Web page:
J. Kathuria, Accountant Member
1. This appeal by the Revenue is directed against the order dated 16-4-1987 passed by the Commissioner of Income-tax (Appeals), Agra. The only substantive ground raised, reads as under: –
The learned CIT(Appeals) has erred in holding both on law and on facts that after the death of Shri D.P. Singh, karta of the HUF the HUF property stands reduced to the extent of his share, which is1/3rd of the total property and directing the ITO to work out the capital gain on this basis on the reduced property of the HUF after the death of karta.
2. Brief facts of the case are that the assessee is a HUF. It consisted of Shri Dharam Pal Singh (karta), Shri Yaduvendra Pal Singh (son), Smt. Laxmi Kumari (wife) and Usha Kumari (unmarried daughter). The karta died on2-9-1982, i.e. after coming into force of the Hindu Succession Act, 1956.
3. The assessee-HUF entered into an agreement to sell the property owned by it and known as “Castle Grant” for a sale consideration of Rs. 65,00,000 on 2-5-1982. An agreement of sale was drawn up on 26-5-1982 by Shri Dharam Pal Singh as karta along with his wife, son and unmarried daughter with purchaser SahkariAwas Samiti Ltd. Before the sale deed could be executed, the karta died. Ultimately the sale deed was executed on 5-3-1983 by Shri Y.P. Singh, the present karta along with other members of the HUF and also as heirs of late Shri Dharam Pal Singh. A sum of Rs. 20,000 was paid by way of brokerage and so the net sale proceeds amounted toRs. 64,80,000, The assessee claimed that only 2/3rds of the sale consideration of Rs. 64,80,000 amounting to Rs. 43,20,000 should be considered for the purpose of computing capital gains in the hands of the assessee-HUF. The assessing officer, however, did not agree with the contention of the assessee and computed the capital gains on the sale proceeds of Rs. 64,80,000.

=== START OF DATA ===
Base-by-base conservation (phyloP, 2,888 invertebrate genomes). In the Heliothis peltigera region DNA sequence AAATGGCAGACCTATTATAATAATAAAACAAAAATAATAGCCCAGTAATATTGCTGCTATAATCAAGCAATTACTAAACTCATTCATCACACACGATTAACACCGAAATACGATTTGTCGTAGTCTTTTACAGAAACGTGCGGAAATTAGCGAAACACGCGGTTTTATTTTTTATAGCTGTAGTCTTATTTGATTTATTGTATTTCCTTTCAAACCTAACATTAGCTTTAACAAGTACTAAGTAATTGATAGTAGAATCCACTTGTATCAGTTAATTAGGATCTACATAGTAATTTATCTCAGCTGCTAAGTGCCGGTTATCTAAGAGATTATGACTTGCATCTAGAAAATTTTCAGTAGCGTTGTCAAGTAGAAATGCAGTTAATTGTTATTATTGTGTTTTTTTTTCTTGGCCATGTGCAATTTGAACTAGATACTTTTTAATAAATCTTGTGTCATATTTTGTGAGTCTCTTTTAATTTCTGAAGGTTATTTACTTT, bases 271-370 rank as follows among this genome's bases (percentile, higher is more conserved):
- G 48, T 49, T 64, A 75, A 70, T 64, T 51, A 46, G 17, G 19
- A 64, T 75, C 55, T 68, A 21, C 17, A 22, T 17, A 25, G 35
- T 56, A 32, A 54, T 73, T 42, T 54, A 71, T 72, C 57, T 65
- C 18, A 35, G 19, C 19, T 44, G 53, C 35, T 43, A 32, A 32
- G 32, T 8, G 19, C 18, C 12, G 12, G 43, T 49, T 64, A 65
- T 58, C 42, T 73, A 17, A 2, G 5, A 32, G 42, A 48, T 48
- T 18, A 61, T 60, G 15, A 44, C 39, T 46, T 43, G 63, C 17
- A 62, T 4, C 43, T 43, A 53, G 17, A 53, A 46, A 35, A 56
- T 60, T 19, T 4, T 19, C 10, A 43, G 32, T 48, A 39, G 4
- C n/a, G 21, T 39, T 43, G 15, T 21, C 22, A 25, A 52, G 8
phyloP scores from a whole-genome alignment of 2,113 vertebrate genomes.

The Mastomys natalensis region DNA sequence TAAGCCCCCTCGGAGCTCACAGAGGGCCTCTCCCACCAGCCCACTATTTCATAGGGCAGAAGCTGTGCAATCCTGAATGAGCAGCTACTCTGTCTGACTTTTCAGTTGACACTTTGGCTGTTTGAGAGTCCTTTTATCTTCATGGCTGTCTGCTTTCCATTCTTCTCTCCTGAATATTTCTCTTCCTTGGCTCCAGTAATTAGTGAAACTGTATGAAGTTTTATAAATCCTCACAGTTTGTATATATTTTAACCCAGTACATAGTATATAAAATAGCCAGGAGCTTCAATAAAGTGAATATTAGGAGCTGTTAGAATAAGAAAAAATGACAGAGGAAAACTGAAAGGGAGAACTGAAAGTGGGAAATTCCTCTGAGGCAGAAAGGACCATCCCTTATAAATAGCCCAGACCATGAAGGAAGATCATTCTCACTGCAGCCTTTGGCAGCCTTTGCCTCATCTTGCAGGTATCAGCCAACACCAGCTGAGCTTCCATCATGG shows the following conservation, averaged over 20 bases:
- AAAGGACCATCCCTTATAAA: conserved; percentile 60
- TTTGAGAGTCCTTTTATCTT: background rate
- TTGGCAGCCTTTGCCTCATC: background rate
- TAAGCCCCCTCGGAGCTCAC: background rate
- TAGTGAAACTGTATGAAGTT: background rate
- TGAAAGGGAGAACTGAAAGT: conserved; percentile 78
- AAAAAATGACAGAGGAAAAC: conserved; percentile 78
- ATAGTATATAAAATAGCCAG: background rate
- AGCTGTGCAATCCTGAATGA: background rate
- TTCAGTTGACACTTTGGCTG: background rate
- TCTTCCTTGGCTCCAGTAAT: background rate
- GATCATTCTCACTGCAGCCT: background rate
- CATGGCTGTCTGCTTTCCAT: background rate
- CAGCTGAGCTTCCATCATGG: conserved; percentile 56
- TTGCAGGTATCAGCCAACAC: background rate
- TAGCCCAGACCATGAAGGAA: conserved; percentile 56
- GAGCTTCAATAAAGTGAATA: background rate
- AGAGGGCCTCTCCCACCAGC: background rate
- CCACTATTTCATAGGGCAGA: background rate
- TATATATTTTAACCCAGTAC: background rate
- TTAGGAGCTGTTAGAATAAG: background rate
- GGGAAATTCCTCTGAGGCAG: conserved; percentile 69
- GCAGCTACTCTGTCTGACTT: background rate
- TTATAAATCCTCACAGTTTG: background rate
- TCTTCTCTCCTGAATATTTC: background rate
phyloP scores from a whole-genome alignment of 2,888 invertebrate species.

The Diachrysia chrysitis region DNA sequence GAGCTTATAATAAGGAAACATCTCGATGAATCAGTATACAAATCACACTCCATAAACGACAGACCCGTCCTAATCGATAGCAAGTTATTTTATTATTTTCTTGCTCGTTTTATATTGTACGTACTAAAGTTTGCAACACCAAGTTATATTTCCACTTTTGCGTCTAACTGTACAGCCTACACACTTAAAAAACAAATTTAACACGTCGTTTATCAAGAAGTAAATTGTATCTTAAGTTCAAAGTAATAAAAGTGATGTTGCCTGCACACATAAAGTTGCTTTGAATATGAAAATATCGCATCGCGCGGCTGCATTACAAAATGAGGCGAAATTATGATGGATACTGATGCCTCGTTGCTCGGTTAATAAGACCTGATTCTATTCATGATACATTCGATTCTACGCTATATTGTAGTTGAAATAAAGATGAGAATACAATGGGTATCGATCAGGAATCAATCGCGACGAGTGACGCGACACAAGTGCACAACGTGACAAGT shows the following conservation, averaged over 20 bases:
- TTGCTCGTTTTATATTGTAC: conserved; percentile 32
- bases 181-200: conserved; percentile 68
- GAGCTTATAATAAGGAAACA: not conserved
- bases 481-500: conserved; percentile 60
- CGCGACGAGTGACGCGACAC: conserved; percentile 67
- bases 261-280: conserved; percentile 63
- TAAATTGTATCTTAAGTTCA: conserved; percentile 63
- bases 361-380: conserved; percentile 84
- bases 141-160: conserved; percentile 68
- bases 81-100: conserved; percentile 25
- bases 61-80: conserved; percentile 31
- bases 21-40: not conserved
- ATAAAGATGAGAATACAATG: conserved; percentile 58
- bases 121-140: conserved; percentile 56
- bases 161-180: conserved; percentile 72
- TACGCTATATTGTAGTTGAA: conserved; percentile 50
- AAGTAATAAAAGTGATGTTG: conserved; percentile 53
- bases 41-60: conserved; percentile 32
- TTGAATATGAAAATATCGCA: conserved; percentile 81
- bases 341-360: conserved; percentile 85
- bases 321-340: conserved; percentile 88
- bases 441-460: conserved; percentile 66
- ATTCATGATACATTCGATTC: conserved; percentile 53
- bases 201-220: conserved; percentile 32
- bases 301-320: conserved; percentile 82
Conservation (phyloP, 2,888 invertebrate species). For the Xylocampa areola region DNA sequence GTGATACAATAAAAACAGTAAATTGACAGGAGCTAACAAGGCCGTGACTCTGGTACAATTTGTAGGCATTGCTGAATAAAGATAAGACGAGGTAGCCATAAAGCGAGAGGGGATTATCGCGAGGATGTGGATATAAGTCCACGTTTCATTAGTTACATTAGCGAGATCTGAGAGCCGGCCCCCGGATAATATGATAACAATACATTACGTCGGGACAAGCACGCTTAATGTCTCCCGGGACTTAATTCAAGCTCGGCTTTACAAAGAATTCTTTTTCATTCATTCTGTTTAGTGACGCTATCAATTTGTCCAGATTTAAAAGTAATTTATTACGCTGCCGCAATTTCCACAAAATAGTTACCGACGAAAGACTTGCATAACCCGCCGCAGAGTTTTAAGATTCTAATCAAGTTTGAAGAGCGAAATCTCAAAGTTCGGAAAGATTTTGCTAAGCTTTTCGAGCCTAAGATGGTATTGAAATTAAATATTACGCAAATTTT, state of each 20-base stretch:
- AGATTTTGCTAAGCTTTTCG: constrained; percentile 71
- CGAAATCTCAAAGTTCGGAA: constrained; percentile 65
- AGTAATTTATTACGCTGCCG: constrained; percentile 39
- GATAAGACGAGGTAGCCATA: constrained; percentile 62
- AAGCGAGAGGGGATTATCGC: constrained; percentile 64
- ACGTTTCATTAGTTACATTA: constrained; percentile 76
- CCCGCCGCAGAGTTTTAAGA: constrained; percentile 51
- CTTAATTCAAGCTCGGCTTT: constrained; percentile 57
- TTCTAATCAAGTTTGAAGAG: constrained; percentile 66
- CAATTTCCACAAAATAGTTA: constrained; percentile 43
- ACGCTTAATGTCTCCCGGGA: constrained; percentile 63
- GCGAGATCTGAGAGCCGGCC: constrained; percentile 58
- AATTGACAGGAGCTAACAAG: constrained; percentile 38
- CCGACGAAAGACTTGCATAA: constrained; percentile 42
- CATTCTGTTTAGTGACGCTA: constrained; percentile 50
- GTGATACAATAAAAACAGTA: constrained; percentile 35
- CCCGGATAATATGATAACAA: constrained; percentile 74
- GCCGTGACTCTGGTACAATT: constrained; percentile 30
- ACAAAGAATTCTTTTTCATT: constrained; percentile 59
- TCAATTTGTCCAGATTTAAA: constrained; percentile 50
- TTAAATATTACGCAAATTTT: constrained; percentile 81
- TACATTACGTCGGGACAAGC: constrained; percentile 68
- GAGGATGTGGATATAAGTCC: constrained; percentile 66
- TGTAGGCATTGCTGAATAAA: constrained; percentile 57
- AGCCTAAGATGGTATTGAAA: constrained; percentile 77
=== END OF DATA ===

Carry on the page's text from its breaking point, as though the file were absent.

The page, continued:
4. The Commissioner of Income-tax (Appeals) after taking into consideration Mysore High Court decision in CIT v. Smt. Nagarathnamma  76 ITR352 and Supreme Court decision in Gurupad Khandappa Magdum v. Hirabai KhandappaMagdum 129 ITR 440 came to the conclusion that after the death of Shri Dharam Pal Singh, karta of the HUF, the HUF property stood reduced to the extent of his share which was1/3rd of the total property. He accordingly directed the assessing officer to work out the capital gains on this basis on the reduced property of the HUF. The Department has come up in further appeal.
5. Shri Amitabh Kumar, the learned Senior Departmental Representative, submitted that after the death of karta how much share the female member of the HUF was to get alone came to be determined, but it did not result in actual partition of the HUF either in fact or in law. It was submitted that so long as there was no partition the entire property had to be treated as belonging to the HUF and so the capital gains had been correctly computed on the total sale proceeds. It was emphasised that HUF would continue until there was partition by metes and bounds. Relying on the observations of the Supreme Court in the case of State of Maharashtra v. Narayan Rao Sham Rao Deshmukh  163 ITR 31 it was submitted that notwithstanding the death of Shri Dharam Pal Singh the remaining members of the HUF continued to hold the properties together, though the individual interest of the female members thereof in the family properties had become fixed.
6. Shri Ajay Vohra, the learned counsel for the assessee, relied on the following decisions :-
(i) Smt. Nagarathnamma (supra);
(ii) CWT v. Kantilal Manilal  90 ITR 289 (Guj.);